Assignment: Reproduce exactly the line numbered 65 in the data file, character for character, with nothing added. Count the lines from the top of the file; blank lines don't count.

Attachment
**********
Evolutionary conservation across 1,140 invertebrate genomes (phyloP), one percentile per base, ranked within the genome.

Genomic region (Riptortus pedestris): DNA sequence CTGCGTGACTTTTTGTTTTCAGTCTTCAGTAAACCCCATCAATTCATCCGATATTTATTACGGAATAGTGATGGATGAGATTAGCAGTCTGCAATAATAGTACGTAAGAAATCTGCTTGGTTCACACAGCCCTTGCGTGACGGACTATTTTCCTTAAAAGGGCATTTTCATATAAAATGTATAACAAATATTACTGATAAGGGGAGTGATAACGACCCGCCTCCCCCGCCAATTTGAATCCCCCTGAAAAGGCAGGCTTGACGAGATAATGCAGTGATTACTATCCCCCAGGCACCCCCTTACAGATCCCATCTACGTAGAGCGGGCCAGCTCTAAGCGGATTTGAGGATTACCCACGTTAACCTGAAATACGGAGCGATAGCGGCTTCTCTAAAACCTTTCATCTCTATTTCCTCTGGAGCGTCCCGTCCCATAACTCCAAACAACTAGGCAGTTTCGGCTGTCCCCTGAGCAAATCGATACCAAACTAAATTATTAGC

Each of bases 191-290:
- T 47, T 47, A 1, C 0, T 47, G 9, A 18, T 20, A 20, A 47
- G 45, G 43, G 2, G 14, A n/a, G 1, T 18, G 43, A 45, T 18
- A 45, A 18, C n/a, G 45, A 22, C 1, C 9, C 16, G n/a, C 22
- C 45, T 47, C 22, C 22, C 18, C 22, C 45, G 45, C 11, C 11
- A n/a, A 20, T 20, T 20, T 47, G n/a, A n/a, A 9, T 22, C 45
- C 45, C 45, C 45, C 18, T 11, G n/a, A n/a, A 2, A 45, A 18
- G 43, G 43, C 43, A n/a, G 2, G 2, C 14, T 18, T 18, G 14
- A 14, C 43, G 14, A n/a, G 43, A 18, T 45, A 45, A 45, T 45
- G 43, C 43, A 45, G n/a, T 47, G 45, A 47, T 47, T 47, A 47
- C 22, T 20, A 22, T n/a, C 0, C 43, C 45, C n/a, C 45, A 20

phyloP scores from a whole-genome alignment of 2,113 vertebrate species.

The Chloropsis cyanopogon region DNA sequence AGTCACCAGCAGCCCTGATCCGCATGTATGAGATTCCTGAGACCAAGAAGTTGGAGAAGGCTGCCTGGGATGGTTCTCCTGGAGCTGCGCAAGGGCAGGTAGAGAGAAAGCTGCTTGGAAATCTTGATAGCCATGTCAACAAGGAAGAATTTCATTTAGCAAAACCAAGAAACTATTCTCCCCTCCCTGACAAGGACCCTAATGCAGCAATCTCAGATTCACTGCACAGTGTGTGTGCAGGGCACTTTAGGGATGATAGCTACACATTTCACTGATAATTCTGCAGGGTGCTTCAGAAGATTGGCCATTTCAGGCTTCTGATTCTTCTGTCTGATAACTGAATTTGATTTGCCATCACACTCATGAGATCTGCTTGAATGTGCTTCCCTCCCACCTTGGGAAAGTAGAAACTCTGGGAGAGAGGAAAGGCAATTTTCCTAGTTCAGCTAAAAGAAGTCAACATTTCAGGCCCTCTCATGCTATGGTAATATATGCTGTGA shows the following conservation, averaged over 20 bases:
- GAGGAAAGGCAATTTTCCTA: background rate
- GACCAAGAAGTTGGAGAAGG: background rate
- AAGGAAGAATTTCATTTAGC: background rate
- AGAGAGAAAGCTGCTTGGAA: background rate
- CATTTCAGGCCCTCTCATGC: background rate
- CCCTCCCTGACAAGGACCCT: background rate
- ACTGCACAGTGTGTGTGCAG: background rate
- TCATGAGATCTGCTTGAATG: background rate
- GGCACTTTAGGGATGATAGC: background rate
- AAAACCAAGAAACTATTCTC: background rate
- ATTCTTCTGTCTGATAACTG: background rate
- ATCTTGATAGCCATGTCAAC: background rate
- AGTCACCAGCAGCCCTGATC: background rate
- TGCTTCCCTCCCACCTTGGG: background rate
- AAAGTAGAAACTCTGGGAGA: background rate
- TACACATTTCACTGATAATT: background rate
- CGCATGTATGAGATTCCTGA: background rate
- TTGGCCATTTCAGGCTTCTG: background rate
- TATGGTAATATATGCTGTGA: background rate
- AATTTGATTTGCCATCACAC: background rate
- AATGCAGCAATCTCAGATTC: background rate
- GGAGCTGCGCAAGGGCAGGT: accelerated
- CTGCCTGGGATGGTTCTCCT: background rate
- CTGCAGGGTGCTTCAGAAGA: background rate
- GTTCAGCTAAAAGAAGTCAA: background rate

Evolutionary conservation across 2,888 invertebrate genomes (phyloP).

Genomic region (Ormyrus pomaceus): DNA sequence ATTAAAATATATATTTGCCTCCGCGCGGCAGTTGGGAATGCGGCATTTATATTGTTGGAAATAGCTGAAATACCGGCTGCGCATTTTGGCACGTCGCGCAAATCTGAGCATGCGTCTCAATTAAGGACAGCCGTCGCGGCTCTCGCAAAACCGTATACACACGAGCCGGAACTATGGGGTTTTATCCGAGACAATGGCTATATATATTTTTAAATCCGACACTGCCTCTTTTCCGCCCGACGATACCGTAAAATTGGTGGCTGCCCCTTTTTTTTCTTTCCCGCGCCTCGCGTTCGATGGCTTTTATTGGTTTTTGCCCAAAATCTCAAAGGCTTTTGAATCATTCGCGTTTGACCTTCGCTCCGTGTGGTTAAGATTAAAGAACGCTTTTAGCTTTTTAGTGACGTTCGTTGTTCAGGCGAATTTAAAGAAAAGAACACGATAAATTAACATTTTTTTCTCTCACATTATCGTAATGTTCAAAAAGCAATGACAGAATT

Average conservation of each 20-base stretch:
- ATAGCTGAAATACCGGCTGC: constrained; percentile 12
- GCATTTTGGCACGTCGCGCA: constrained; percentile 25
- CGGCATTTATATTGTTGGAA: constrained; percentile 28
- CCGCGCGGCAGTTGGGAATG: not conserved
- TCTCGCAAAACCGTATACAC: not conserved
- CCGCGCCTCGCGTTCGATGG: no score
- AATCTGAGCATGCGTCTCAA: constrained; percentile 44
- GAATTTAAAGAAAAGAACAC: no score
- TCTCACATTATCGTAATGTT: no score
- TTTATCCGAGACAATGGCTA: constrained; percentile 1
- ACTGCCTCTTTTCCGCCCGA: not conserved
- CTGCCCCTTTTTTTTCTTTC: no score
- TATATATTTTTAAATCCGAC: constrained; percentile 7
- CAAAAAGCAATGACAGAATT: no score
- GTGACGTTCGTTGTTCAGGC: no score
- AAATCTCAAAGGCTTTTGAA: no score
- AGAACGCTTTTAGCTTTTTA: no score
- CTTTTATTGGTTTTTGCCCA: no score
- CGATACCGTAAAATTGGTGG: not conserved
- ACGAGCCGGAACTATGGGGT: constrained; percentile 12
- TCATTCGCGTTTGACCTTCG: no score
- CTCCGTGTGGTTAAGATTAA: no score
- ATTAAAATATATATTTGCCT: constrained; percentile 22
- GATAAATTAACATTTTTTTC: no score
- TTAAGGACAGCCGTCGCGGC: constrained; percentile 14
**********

- CTCCGTGTGGTTAAGATTAA: no score